Parasites, snails may factor in Adirondack moose decline

August 9, 2017 by Blaine Friedlander
Tyler Shaban '17, left, and Jailene Hidalgo '18 conduct research in the Adirondacks. Credit: Cornell University

The apparent declining moose population in New York 's Adirondack Mountains may be caused partly by tiny parasite-transmitting snails eaten by moose as they forage vegetation, according to new research presented by two Cornell undergraduate students at the annual Ecological Society of America meeting, in Portland, Oregon, Aug. 8.

"Our results show that moose foraging in areas with high soil moisture may likely encounter higher densities of gastropods – snails and slugs – which likely increases the risk of parasitic threats from deer brain worm if the snails are eaten," said Jailene Hidalgo '18. Soil moisture had a strong effect on snail abundance, while variables such as soil pH, soil temperature and habitat type made little difference.

Said Hidalgo: "Since moose make use of water areas and eat in wet, dense pine forests, they're susceptible to a large presence of gastropods that pose a greater risk of Parelaphostrongylus tenuis transmission when white-tailed deer occupy the same space."

Hidalgo and Carlos Fernandez '19 work in the laboratory of Angela Fuller, associate professor of natural resources, and leader of the New York Cooperative Fish and Wildlife Research Unit.

After being absent for more than a century, moose returned to the Adirondacks in the 1980s. The New York Wildlife Health Program – in which the Wildlife Health Lab at Cornell's College of Veterinary Medicine participates – conducted surveys in 2016 on 11 live moose and 22 necropsies and concluded parasites are a major threat to the moose . As of 2010, New York state wildlife biologists had put the Adirondack moose population at 800.

Moose populations in nearby states such as New Hampshire are declining, leading scientists in New York to investigate the apparent decline in the Adirondacks. Last spring Fuller and her colleagues published New York moose occupancy estimates through hunter surveys. Fuller and other researchers in New York are currently studying the population size of moose and aim to monitor the animals through time.

Deer and snails both host the parasite, but they themselves are unaffected by it, Hidalgo said. The parasites' eggs hatch in a deer's brain, travel through its respiratory system to the gastrointestinal tract, finally exiting through feces as worm larvae. Snails feed on the mucus membrane of the worm larvae. Foraging then ingest infected snails, culminating in a diseased brain and spinal cord, and occasionally death. New York wildlife pathologists have confirmed cases.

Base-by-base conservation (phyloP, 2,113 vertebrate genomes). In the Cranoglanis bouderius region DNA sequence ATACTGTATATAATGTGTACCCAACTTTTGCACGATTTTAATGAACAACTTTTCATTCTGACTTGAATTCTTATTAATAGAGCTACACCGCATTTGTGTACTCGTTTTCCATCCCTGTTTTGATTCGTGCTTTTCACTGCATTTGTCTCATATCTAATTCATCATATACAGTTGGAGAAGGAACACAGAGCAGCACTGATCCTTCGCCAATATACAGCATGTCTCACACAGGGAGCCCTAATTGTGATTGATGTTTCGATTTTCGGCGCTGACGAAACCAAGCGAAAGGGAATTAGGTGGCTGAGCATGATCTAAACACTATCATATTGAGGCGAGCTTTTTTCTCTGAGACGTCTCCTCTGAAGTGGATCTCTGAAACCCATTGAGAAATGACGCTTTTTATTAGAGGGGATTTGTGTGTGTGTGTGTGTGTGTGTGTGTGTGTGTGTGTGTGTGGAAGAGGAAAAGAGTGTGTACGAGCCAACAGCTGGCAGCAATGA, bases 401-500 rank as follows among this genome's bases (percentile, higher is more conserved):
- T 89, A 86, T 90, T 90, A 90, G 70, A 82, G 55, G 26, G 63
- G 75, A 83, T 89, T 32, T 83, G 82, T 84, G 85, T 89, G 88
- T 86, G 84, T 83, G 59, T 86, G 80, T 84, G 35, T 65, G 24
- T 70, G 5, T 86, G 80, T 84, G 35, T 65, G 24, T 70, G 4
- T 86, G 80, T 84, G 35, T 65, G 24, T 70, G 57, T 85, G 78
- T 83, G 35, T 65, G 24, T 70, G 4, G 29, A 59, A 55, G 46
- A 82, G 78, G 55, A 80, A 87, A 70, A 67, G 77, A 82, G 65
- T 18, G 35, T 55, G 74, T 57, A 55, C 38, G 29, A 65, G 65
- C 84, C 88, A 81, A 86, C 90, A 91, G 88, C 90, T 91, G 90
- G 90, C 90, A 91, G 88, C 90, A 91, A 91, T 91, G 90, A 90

On the same project, Fernandez sought to understand the best snail and slug trapping methods to assess parasitic threats. In addition to visual tree searches, three different trap types were set up and tested: pitfall ground traps, cardboard ground traps and water bottle tree traps.

Cardboard ground traps captured three times as many snails and slugs than did the ground pitfall traps. Statistically, there was no significant difference in capture rates between the bottle and visual searches. "Understanding the snail population can lead to improved abundance estimates, which can be used to further assess the health of the in New York," Fernandez said.

Hidalgo's poster, "Environmental Factors Influencing Gastropod Abundance: Implications of Parelaphostrongylus tenuis for Moose in the Adirondacks," will be exhibited, as will Fernandez's poster, "Gastropod Sampling Methodologies for Assessing Parasitic Threats to Moose in the Adirondacks."

Explore further: Moose tracking: There's an app for that

More information: Nathan J. Crum et al. Estimating occupancy probability of moose using hunter survey data, The Journal of Wildlife Management (2017). DOI: 10.1002/jwmg.21207

Related Stories

Moose tracking: There's an app for that

April 10, 2017

Ecologists in the University of Alberta's Department of Biological Sciences have developed an app to improve population modeling for moose, asking hunters record the number of moose they see while hunting in Alberta.

Moose multiplying in Scandinavia

April 20, 2008

Biologists say there are now record numbers of moose in Scandinavia -- the greatest population since the Ice Age.

Maine, packed with moose, didn't have so many ticks

May 15, 2015

Maine's state animal—the moose—fared better with potentially deadly ticks this past winter than in previous years, but the herd remains imperiled by the parasites in northern New England and beyond, wildlife biologists ...

Black bears on the move in upstate New York

April 27, 2017

The black bear population in southern New York has grown and expanded their range since the early 1990s, which has led to increased encounters with humans. But details about bear populations in the state have remained understudied.

Recommended for you

The astonishing efficiency of life

November 17, 2017

All life on earth performs computations – and all computations require energy. From single-celled amoeba to multicellular organisms like humans, one of the most basic biological computations common across life is translation: ...

Unexpected finding solves 40-year old cytoskeleton mystery

November 17, 2017

Scientists have been searching for it for decades: the enzyme that cuts the amino acid tyrosine off an important part of the cell's skeleton. Researchers of the Netherlands Cancer Institute have now identified this mystery ...

0 comments

Please sign in to add a comment. Registration is free, and takes less than a minute. Read more

Click here to reset your password.
Sign in to get notified via email when new comments are made.